Robertson is a consummate Yankee. That along with his 2018 numbers earn him a place at the top of this list. One of the few remaining links to New York’s 2009 championship team, D-Rob showed an ability and willingness to pitch in any role after returning to the fold via trade. In 2018, Robertson logged the third highest strikeout per nine rate among free agent relievers who threw at least 60 innings. He also boasts the the third best OPS against. He’s an established team leader, and immediately took on leadership of the mostly young bullpen after re-joining the Yankees in 2017.

The veteran took the unusual step of announcing that he plans to represent himself during contract negotiations. Could this be because he wishes to rely on his established relationship with Brian Cashman to get a quick deal done? Let’s hope the two can do just that. I’d love to see him remain in pinstripes.

2. Adam Ottavino

Ottavino served as Colorado’s primary setup man. He’s a big reason the Rockies earned a Wild Card berth two years in a row amidst tough competition. The right-hander is the only free agent reliever available (60 innings minimum) to notch 13 strikeouts per nine while limiting opponents to fewer than one home run per nine. Ottavino would be a great pick up for the Yankees.

3. Craig Kimbrel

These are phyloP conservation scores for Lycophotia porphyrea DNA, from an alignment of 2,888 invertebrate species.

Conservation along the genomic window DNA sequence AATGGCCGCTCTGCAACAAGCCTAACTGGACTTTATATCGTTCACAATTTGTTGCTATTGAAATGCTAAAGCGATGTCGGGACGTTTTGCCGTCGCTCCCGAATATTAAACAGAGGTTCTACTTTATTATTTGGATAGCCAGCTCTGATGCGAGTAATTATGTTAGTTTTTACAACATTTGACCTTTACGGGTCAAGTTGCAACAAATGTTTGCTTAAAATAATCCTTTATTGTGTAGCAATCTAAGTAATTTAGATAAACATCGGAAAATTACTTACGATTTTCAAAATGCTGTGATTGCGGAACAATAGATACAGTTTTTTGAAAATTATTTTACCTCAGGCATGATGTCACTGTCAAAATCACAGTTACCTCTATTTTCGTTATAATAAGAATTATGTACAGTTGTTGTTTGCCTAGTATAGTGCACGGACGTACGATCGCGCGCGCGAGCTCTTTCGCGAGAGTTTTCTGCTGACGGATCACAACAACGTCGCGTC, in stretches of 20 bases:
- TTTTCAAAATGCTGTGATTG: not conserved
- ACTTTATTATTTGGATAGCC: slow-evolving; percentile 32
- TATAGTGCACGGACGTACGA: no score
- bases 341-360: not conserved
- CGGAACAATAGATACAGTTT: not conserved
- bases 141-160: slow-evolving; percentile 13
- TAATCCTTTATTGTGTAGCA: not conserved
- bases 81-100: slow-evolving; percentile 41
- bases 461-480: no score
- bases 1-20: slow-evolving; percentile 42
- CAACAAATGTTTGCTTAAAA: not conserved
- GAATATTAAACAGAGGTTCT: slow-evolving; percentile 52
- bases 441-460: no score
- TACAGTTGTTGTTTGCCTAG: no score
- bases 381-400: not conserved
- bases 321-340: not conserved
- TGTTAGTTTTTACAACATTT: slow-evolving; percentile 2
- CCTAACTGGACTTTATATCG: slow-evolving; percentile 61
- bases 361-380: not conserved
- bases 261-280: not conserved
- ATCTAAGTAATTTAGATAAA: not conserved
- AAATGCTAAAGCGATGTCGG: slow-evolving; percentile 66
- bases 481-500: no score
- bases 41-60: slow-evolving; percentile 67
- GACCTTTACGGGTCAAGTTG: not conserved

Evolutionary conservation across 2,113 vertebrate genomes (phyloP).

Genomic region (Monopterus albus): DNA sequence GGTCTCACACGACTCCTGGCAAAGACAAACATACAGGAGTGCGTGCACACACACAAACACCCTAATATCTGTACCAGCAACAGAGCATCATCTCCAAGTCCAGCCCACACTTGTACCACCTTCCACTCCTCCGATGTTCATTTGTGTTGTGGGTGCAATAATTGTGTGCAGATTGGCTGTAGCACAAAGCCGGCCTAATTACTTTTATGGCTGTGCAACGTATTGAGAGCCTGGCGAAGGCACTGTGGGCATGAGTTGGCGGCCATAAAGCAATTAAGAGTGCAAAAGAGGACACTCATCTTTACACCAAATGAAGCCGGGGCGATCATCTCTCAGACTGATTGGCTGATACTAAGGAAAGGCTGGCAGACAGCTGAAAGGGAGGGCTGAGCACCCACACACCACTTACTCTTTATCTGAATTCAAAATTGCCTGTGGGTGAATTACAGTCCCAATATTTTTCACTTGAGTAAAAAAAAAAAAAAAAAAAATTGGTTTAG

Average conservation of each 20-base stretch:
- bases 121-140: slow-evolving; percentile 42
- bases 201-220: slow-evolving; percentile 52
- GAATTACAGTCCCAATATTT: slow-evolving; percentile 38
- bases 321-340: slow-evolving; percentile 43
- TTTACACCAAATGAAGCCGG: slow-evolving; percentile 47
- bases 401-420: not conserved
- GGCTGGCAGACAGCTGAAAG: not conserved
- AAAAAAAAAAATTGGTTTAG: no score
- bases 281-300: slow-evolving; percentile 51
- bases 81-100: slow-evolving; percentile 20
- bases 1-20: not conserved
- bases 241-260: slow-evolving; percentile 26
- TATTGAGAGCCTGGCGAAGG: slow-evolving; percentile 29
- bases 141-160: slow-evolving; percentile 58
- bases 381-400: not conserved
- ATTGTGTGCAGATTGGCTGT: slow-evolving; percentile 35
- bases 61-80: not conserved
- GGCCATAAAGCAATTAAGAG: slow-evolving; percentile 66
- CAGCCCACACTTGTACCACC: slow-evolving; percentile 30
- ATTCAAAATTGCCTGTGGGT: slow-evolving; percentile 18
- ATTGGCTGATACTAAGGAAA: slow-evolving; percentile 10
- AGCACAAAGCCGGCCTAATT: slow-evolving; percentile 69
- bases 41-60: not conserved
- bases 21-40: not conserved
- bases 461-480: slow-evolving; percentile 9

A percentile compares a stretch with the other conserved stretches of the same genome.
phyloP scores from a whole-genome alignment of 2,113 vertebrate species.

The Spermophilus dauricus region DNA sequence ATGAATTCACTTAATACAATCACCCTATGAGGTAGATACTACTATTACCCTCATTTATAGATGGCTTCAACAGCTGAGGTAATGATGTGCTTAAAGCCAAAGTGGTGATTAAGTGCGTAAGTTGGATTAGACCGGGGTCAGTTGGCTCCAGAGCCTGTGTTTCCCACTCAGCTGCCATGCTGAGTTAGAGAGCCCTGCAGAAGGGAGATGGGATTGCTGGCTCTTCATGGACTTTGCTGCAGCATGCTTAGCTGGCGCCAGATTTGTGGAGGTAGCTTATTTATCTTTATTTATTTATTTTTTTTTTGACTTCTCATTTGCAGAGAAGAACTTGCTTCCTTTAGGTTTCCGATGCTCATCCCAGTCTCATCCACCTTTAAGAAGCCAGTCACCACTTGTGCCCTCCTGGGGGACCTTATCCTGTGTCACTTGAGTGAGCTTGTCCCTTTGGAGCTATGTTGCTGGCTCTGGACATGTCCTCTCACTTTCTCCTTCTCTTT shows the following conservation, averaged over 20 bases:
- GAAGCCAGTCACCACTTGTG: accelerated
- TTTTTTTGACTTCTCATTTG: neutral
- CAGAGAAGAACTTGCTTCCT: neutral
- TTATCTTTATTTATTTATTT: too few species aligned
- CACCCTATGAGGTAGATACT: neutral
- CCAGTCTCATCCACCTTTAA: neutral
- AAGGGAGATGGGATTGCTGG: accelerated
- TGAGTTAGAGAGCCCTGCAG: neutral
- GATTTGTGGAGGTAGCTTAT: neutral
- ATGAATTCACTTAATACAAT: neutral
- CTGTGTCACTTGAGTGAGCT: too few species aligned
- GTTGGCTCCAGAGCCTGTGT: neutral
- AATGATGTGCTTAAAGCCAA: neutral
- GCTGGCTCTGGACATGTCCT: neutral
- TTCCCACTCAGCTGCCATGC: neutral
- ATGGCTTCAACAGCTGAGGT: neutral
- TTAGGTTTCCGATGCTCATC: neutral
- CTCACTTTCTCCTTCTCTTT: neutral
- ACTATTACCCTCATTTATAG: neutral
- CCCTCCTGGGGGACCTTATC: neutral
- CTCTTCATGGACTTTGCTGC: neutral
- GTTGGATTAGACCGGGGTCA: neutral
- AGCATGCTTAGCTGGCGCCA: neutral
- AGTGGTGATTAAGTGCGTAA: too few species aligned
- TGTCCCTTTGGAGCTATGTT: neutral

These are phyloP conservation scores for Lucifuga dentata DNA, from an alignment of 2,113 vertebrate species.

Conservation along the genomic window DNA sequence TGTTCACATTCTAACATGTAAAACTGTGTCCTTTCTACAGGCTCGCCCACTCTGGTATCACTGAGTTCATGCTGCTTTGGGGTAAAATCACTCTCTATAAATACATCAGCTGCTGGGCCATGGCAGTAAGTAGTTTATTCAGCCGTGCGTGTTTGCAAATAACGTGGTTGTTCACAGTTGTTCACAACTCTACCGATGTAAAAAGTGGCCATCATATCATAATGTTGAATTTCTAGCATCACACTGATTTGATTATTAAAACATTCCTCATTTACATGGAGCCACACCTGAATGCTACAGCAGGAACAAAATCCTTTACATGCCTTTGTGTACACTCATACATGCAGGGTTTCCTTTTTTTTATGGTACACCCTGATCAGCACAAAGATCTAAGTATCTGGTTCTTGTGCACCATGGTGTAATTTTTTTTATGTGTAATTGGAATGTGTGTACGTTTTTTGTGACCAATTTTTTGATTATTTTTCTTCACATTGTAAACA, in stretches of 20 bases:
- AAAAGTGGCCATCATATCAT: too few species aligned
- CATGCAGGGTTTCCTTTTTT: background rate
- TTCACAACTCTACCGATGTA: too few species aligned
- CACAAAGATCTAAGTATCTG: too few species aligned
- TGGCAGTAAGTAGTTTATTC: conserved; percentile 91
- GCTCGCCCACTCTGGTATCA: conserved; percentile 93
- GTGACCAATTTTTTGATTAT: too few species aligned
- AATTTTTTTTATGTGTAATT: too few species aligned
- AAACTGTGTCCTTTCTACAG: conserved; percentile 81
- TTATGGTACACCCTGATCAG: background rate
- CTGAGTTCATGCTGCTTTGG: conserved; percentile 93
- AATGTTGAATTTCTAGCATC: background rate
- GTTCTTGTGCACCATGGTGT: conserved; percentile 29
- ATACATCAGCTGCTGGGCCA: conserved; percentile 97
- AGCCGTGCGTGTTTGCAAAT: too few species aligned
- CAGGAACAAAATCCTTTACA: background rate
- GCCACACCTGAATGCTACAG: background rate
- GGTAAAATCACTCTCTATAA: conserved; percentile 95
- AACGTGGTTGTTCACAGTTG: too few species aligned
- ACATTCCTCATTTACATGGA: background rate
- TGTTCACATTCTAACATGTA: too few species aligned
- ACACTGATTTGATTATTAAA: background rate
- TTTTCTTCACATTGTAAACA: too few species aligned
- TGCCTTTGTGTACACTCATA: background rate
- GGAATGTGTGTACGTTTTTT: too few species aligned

Kimbrel has been one of the top closers in the game for a while now, although his propensity to get into trouble throughout the postseason made me nervous. He received a qualifying offer from the Red Sox, and is expected to get a big contract. Despite these concerns, it would be very exciting to see a one-two punch of Chapman and Kimbrel at the end of games.

4. Joakim Soria

Soria closed for Texas before being dealt to the Brewers, where he served as the primary setup man. He excelled in both roles.

5. Jeurys Familia

Familia closed for the Mets before being dealt to Oakland, where he served as the primary setup man. He also excelled in both roles.

Other intriguing options:

Andrew Miller

Miller was limited to 34 innings in 2018 due to injury, but was just given a clean bill of health. He would be a great pickup if the Yankees feel he can return to dominance. Miller has proven effective in every bullpen role, he excelled in New York, and it would be great to reconvene the “no runs DMC” bullpen.

Zach Britton

Britton’s power has not fully returned. If the Yankees think it will, then they should consider re-signing the southpaw.

Tony Sipp

Sipp produced a career year in 2018. He was previously known for giving up a lot of home runs, so if the Yankees feel this problem is solved and last season wasn’t just a flash in the pan, then Sipp could be a good pickup.

Justin Wilson

Wilson’s trade to Detroit brought Cessa and Green to the Bronx. He pitched well for the Yankees, and excelled as a setup man for the Cubs last season, so a reunion could be good.

Oliver Perez

The Yankees signed Perez during spring training last year after the Reds waived him. He didn’t make New York’s roster and was cut loose. After Perez was picked up by the Indians, he produced eye-popping numbers serving as setup man in their patchwork bullpen. Perez might make a good low-risk, high-reward candidate.

Which free-agent relievers do you think the Yankees should target? Or do you think they should stick with internal options? Let us know in the comments section below.